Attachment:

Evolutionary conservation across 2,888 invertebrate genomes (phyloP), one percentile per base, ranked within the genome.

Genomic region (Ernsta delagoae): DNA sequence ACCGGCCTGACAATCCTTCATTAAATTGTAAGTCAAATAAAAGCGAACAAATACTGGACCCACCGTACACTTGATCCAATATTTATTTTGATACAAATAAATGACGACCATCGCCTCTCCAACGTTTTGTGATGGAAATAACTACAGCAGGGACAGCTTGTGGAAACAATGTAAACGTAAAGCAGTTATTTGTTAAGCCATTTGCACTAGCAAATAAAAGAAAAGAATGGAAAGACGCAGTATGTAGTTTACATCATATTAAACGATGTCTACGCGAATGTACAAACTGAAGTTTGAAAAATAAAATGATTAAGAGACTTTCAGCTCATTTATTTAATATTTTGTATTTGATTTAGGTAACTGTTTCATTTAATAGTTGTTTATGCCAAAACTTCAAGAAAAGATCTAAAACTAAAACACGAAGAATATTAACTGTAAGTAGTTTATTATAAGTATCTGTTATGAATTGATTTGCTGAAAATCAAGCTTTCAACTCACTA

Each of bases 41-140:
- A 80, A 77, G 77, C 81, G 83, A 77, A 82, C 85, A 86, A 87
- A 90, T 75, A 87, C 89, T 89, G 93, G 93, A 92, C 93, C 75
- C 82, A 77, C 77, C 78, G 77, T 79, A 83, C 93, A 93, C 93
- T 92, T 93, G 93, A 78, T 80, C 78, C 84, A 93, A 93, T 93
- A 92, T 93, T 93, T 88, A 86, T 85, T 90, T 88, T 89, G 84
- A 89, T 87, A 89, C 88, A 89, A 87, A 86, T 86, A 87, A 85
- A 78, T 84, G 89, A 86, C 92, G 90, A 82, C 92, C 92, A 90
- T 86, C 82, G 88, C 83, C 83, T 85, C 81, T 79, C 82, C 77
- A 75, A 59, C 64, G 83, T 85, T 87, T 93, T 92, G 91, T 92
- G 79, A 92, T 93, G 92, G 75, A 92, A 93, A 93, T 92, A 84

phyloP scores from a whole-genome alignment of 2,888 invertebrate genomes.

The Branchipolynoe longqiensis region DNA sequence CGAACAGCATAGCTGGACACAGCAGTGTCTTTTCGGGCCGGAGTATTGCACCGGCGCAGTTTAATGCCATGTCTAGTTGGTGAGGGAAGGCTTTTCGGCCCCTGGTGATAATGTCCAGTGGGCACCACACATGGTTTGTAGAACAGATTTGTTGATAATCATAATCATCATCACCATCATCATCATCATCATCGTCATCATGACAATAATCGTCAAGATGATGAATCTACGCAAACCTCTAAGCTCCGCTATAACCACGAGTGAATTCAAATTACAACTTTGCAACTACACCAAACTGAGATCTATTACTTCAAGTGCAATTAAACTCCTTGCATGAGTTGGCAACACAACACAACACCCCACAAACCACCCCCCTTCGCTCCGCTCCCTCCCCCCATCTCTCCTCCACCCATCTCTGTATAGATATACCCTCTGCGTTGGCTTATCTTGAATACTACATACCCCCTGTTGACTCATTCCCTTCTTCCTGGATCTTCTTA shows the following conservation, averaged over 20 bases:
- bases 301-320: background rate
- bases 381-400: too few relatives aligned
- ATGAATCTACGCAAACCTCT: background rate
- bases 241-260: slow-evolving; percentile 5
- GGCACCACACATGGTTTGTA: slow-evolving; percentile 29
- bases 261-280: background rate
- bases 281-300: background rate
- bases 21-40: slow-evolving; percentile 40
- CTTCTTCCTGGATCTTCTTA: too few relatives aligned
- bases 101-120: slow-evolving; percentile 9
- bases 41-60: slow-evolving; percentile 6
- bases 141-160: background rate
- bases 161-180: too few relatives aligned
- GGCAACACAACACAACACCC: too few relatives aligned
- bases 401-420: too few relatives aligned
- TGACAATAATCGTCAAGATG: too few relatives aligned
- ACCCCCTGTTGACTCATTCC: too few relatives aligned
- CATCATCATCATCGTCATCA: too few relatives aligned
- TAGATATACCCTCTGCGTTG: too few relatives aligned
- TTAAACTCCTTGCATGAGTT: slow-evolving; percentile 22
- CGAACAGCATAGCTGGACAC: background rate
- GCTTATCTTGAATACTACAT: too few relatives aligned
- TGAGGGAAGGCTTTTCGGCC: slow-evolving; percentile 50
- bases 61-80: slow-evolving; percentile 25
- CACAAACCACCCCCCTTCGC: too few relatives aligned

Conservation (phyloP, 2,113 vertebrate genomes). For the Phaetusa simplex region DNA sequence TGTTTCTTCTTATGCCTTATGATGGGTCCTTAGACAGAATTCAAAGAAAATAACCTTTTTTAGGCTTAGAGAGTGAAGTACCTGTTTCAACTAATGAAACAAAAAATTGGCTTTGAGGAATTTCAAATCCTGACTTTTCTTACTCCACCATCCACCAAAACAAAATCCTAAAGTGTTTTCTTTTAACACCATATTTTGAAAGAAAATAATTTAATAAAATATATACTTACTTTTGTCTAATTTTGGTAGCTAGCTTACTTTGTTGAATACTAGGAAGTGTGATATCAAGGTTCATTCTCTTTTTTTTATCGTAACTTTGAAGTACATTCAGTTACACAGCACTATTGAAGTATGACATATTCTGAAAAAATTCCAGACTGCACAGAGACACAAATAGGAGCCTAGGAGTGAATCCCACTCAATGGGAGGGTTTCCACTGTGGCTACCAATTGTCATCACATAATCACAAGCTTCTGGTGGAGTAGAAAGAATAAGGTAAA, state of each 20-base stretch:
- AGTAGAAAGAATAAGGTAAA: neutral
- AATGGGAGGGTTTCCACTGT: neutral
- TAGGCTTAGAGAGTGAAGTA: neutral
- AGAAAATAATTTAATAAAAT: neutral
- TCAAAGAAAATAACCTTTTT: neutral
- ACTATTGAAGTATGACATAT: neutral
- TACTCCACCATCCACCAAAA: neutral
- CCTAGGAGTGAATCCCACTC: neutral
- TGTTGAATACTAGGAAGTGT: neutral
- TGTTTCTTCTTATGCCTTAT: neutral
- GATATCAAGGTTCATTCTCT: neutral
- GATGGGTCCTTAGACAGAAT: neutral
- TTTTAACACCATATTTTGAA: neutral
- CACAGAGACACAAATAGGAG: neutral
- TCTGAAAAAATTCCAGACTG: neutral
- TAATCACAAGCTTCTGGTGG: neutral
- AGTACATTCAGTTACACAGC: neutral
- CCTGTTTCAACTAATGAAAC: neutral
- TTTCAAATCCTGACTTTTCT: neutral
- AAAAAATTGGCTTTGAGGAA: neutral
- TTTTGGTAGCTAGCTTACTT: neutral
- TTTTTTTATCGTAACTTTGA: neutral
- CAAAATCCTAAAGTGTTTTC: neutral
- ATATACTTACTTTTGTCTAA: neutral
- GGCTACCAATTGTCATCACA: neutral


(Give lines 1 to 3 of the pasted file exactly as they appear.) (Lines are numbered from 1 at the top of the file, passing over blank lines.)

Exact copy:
Evolutionary conservation across 2,888 invertebrate genomes (phyloP), one percentile per base, ranked within the genome.

Genomic region (Ernsta delagoae): DNA sequence ACCGGCCTGACAATCCTTCATTAAATTGTAAGTCAAATAAAAGCGAACAAATACTGGACCCACCGTACACTTGATCCAATATTTATTTTGATACAAATAAATGACGACCATCGCCTCTCCAACGTTTTGTGATGGAAATAACTACAGCAGGGACAGCTTGTGGAAACAATGTAAACGTAAAGCAGTTATTTGTTAAGCCATTTGCACTAGCAAATAAAAGAAAAGAATGGAAAGACGCAGTATGTAGTTTACATCATATTAAACGATGTCTACGCGAATGTACAAACTGAAGTTTGAAAAATAAAATGATTAAGAGACTTTCAGCTCATTTATTTAATATTTTGTATTTGATTTAGGTAACTGTTTCATTTAATAGTTGTTTATGCCAAAACTTCAAGAAAAGATCTAAAACTAAAACACGAAGAATATTAACTGTAAGTAGTTTATTATAAGTATCTGTTATGAATTGATTTGCTGAAAATCAAGCTTTCAACTCACTA

Each of bases 41-140: